If the Presbyterian Church (U.S.A.) is at a crossroads in its life -- a time when many aspects of our life together need to be subjected to careful scrutiny to determine their usefulness to the church -- then certainly a re-examination of the meeting of the General Assembly itself is in order.
Living for 15 months in Egypt introduced us to a different world -- Arabic and Islamic; ancient yet modern; a third world, and an industrial nation unable to give up its old ways; a gracious hospitable people who want you to like their country.
I have experienced an epiphany, or at least a reawakening of personal hope for our Presbyterian Church (U.S.A.). In a day when it seems that our beloved church is being torn asunder by irreconcilable issues, such as the Amendment O debate, little did I realize that a request from my session would lead me to a rediscovery of hope for the church.
It is too bad that with so many challenges facing the church today we have to be conducting a dispute with our good friend Jerry Andrews over Amendment O. This diversion of valuable energy is just one more reason we are against the amendment.
Last Saturday evening I spent about an hour and a half sitting crossed-legged on the bed in the basement room of one of my 13-year-old parishioners while she and her two friends fired questions at me non-stop. As soon as I took a breath in an answer, mostly to check my own brain to be sure that I was on track, the next question shot out, hung in the air in a pleading way and fell into my lap.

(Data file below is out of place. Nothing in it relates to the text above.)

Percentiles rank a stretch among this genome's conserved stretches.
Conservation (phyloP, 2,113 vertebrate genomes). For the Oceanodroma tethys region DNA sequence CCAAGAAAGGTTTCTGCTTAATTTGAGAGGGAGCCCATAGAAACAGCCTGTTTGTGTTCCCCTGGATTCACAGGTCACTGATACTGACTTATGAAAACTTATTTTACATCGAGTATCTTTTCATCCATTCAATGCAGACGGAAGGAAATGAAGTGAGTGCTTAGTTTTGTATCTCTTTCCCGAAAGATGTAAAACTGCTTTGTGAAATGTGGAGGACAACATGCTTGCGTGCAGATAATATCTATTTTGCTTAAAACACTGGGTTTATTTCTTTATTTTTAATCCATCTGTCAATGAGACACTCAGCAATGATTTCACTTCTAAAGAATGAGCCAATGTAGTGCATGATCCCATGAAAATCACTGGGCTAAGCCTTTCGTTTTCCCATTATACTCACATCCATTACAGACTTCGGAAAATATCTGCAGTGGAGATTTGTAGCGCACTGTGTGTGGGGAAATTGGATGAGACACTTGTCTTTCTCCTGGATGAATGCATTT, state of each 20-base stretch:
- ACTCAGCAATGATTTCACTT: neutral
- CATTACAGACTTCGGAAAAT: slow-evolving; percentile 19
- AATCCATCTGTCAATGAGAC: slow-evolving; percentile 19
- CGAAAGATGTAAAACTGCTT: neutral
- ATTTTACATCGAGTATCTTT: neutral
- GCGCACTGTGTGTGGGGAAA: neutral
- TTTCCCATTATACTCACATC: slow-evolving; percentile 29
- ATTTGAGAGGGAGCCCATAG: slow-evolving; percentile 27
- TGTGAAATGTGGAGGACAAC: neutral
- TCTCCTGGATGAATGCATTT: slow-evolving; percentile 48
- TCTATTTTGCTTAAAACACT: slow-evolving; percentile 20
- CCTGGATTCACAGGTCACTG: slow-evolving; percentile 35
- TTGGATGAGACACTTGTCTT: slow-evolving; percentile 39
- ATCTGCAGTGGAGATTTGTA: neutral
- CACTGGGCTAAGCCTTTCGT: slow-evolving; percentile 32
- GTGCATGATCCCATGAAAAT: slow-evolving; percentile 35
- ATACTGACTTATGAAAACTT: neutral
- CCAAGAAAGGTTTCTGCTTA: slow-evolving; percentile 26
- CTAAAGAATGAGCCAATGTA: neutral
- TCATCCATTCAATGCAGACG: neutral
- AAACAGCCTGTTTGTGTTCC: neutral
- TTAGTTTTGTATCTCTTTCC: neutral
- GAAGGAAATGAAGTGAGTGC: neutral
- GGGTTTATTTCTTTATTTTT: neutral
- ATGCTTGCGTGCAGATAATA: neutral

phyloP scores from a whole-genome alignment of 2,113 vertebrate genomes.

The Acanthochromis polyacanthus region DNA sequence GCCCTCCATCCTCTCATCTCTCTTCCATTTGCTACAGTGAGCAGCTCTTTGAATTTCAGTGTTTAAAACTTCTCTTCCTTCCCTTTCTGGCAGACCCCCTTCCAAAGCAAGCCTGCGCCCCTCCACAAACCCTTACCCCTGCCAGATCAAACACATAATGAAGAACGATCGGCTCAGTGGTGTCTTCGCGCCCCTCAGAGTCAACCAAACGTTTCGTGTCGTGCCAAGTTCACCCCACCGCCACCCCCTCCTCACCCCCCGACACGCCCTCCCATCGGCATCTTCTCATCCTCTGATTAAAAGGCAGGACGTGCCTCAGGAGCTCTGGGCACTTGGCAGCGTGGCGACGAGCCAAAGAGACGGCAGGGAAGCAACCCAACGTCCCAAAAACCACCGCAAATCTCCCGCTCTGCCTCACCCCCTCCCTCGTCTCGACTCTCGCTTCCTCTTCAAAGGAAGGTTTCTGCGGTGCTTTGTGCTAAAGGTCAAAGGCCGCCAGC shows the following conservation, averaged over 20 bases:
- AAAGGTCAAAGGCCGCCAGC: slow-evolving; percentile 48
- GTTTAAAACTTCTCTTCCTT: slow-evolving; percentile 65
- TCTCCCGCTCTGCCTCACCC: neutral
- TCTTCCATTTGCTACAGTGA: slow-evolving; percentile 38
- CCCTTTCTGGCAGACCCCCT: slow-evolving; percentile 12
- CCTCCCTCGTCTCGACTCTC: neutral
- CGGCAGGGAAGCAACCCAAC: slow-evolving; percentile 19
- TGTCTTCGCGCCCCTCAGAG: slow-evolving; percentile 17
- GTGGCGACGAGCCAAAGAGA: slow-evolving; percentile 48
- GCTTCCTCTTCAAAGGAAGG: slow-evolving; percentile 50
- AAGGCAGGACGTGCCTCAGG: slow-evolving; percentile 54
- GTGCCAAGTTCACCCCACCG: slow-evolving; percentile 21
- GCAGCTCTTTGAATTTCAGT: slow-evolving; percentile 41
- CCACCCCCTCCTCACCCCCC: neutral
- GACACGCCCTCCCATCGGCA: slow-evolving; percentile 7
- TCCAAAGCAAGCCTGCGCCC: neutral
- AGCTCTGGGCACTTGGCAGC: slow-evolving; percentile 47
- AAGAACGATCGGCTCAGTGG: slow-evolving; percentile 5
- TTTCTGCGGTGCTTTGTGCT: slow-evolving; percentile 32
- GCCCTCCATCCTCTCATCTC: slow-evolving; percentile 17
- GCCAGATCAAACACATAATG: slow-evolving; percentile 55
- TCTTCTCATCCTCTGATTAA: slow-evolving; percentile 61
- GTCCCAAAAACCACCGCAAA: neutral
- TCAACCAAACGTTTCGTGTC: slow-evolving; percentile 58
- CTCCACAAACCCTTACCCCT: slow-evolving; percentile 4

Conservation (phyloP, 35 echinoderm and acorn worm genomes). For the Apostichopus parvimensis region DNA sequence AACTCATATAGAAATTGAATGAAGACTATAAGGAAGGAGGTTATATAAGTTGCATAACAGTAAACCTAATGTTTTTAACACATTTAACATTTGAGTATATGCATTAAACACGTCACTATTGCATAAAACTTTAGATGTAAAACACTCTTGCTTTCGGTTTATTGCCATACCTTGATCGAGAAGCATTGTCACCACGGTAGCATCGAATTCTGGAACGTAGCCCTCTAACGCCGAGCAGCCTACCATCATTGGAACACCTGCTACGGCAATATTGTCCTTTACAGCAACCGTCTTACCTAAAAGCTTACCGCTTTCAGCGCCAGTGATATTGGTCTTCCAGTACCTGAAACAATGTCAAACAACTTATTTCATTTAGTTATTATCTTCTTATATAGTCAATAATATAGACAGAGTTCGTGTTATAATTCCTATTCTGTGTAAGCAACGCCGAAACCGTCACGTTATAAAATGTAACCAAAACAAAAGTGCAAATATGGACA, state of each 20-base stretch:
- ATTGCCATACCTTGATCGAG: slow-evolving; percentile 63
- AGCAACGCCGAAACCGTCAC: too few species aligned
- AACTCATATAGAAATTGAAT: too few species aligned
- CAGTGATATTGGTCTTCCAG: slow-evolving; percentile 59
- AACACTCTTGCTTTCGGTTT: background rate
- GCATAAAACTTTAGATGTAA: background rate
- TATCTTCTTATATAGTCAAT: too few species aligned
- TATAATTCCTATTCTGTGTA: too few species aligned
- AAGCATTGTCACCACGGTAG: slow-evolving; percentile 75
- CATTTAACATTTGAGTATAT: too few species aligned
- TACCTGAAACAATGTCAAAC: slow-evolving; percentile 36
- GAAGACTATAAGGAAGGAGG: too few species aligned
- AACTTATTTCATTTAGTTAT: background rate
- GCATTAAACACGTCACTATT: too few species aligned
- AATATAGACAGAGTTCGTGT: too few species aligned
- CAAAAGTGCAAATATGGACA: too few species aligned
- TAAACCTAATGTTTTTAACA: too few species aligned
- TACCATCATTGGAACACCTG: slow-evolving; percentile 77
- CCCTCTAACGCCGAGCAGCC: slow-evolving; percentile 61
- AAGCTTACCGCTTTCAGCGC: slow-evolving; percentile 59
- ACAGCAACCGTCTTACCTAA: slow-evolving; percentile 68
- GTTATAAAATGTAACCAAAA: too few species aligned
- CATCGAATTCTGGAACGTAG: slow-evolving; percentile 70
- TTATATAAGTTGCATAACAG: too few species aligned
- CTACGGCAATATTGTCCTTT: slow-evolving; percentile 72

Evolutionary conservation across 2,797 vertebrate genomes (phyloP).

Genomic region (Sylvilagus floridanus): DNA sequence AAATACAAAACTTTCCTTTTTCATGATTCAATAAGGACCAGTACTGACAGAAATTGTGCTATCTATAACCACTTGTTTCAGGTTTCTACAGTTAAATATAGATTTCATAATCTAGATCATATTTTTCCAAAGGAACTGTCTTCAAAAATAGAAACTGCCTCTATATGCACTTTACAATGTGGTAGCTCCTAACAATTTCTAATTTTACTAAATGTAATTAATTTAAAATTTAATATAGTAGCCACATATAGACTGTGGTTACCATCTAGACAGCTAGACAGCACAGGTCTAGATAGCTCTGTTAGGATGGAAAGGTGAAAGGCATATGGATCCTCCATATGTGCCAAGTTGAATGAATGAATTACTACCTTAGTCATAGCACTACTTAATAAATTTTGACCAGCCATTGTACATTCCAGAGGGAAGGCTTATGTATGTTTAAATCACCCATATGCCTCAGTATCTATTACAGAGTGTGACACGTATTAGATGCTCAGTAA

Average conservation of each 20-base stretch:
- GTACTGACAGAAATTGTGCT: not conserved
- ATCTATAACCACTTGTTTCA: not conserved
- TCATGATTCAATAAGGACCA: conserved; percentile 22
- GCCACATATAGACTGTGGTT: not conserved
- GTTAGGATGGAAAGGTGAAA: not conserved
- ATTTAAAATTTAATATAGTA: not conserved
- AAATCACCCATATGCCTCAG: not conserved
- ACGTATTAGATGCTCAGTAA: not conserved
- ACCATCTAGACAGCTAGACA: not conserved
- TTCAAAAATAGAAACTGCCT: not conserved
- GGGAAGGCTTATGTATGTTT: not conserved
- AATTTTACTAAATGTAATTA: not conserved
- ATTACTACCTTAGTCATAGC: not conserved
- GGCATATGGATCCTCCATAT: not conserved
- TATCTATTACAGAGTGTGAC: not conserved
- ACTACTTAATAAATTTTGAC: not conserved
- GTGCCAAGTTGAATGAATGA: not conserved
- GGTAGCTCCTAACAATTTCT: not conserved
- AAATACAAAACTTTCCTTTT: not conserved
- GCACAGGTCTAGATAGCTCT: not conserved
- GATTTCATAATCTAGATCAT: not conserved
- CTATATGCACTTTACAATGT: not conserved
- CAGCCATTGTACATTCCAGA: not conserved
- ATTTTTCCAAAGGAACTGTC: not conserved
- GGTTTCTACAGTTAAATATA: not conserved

What will the Presbyterian Church (U.S.A.) be like in the next 10 or 20 years? Only God knows with certainty. But if young pastors, those age 40 or younger, are any indication, the denomination may very well continue to retreat from causes associated with the Great Society and its heirs, while returning to its theological roots.
The Guest Viewpoint by Jerry Andrews and reply by Robert Bullock and me offers a poignant example of Christian friends engaging each other -- reluctantly -- in disagreement. What are we to make theologically of this fact: that disagreement seems to be a permanent mode of the church's existence?
The theology, constitution and policy of our church, in concert with the church universal and ecumenical, teaches that sexual expression belongs only within the covenant of marriage. The polity of the church is to conform to the profession of the church, as our Preliminary Principles say: "We are persuaded that there is an inseparable connection between faith and practice, truth and duty."
I would like to make three comments on Robert Bullock's important editorial, "A Sacred Trust." Before I do that, let me say that even though I differ with him on a number of issues, not the least of which is Amendment O, I know that Robert is a dedicated servant of Jesus Christ and of the PC(USA).